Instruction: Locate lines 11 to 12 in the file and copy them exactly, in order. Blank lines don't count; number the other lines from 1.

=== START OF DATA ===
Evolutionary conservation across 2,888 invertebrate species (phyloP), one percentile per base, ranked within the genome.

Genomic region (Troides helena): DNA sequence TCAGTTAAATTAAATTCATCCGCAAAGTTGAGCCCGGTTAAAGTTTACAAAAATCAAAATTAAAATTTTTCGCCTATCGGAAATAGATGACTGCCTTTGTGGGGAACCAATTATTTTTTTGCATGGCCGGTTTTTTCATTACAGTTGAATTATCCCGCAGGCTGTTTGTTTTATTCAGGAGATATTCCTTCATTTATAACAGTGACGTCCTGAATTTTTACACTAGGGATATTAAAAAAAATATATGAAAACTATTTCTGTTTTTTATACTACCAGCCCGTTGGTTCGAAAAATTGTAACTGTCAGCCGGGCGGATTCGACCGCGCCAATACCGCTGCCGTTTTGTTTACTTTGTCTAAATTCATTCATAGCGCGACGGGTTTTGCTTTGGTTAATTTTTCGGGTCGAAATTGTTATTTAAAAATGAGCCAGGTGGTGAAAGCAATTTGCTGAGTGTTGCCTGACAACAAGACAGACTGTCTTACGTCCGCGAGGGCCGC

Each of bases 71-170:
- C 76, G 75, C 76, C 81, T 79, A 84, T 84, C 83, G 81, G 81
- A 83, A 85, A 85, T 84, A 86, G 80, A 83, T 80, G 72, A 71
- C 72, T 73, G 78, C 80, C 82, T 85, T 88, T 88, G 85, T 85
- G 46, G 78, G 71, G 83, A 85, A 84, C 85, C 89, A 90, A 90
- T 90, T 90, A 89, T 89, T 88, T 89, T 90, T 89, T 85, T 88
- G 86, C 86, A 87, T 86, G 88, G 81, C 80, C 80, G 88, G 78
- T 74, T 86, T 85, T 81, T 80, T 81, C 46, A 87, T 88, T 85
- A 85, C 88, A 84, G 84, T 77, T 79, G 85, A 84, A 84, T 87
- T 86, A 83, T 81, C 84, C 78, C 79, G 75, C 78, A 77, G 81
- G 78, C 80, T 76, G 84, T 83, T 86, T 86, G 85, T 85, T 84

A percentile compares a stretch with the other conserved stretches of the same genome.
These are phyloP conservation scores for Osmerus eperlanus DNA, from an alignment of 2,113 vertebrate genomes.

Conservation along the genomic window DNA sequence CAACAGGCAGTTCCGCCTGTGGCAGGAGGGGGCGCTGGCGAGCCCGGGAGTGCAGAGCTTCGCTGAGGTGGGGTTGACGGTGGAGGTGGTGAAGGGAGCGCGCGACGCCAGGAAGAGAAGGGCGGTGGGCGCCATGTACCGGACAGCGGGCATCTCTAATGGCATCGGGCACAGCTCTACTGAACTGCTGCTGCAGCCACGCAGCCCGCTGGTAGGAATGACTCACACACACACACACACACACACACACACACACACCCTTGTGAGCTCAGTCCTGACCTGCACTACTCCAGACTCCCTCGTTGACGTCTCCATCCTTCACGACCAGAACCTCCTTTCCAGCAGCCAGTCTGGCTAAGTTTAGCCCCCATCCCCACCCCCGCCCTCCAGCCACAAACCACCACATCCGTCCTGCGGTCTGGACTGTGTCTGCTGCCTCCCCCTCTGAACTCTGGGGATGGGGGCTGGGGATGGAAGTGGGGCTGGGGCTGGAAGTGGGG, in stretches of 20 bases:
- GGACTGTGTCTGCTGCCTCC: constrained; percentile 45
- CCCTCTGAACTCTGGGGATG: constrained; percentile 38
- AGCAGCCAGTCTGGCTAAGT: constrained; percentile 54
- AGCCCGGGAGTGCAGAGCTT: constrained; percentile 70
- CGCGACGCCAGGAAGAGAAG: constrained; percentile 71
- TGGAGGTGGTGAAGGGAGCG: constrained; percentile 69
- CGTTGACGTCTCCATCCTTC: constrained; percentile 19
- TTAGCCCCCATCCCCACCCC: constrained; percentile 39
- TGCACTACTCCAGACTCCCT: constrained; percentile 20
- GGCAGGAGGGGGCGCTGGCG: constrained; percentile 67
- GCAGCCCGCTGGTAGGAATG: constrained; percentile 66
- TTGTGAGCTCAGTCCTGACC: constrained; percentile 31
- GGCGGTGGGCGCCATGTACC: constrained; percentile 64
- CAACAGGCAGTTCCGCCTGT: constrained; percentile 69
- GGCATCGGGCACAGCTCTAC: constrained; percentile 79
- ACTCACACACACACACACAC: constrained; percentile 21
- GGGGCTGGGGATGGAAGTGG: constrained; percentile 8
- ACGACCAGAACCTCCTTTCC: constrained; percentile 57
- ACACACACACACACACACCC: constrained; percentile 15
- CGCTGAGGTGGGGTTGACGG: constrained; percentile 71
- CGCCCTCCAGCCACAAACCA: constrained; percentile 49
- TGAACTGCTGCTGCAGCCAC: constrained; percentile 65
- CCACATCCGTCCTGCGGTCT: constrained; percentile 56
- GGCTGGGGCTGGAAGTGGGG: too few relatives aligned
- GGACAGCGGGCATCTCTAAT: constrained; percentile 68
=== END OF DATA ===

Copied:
- A 85, C 88, A 84, G 84, T 77, T 79, G 85, A 84, A 84, T 87
- T 86, A 83, T 81, C 84, C 78, C 79, G 75, C 78, A 77, G 81